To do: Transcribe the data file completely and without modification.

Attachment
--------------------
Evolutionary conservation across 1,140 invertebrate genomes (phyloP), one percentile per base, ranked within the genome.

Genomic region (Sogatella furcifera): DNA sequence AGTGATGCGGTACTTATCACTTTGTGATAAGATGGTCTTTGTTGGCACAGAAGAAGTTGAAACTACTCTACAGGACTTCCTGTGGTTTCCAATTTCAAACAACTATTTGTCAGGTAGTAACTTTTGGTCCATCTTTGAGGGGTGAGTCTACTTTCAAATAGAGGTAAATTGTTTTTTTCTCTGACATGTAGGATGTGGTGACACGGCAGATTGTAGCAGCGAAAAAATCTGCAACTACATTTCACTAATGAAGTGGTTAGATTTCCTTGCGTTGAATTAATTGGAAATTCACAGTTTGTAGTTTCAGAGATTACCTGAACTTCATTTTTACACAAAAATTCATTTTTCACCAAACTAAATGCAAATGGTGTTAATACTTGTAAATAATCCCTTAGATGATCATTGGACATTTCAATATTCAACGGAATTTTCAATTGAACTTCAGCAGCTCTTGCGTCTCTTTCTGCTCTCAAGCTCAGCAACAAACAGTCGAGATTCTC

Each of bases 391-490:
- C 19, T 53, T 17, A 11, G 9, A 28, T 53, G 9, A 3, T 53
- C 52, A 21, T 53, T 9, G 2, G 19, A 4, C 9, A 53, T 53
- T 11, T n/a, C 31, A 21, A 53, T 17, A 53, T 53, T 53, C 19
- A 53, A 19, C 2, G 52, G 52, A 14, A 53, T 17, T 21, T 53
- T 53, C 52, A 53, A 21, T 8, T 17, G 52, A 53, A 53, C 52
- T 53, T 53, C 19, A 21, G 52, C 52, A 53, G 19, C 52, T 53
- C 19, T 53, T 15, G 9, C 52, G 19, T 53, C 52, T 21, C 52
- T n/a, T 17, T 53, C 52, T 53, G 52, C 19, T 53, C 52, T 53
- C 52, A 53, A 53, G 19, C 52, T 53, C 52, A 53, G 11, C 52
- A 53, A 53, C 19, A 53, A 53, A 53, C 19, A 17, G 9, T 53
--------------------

Evolutionary conservation across 1,140 invertebrate genomes (phyloP), one percentile per base, ranked within the genome.

Genomic region (Sogatella furcifera): DNA sequence AGTGATGCGGTACTTATCACTTTGTGATAAGATGGTCTTTGTTGGCACAGAAGAAGTTGAAACTACTCTACAGGACTTCCTGTGGTTTCCAATTTCAAACAACTATTTGTCAGGTAGTAACTTTTGGTCCATCTTTGAGGGGTGAGTCTACTTTCAAATAGAGGTAAATTGTTTTTTTCTCTGACATGTAGGATGTGGTGACACGGCAGATTGTAGCAGCGAAAAAATCTGCAACTACATTTCACTAATGAAGTGGTTAGATTTCCTTGCGTTGAATTAATTGGAAATTCACAGTTTGTAGTTTCAGAGATTACCTGAACTTCATTTTTACACAAAAATTCATTTTTCACCAAACTAAATGCAAATGGTGTTAATACTTGTAAATAATCCCTTAGATGATCATTGGACATTTCAATATTCAACGGAATTTTCAATTGAACTTCAGCAGCTCTTGCGTCTCTTTCTGCTCTCAAGCTCAGCAACAAACAGTCGAGATTCTC

Each of bases 391-490:
- C 19, T 53, T 17, A 11, G 9, A 28, T 53, G 9, A 3, T 53
- C 52, A 21, T 53, T 9, G 2, G 19, A 4, C 9, A 53, T 53
- T 11, T n/a, C 31, A 21, A 53, T 17, A 53, T 53, T 53, C 19
- A 53, A 19, C 2, G 52, G 52, A 14, A 53, T 17, T 21, T 53
- T 53, C 52, A 53, A 21, T 8, T 17, G 52, A 53, A 53, C 52
- T 53, T 53, C 19, A 21, G 52, C 52, A 53, G 19, C 52, T 53
- C 19, T 53, T 15, G 9, C 52, G 19, T 53, C 52, T 21, C 52
- T n/a, T 17, T 53, C 52, T 53, G 52, C 19, T 53, C 52, T 53
- C 52, A 53, A 53, G 19, C 52, T 53, C 52, A 53, G 11, C 52
- A 53, A 53, C 19, A 53, A 53, A 53, C 19, A 17, G 9, T 53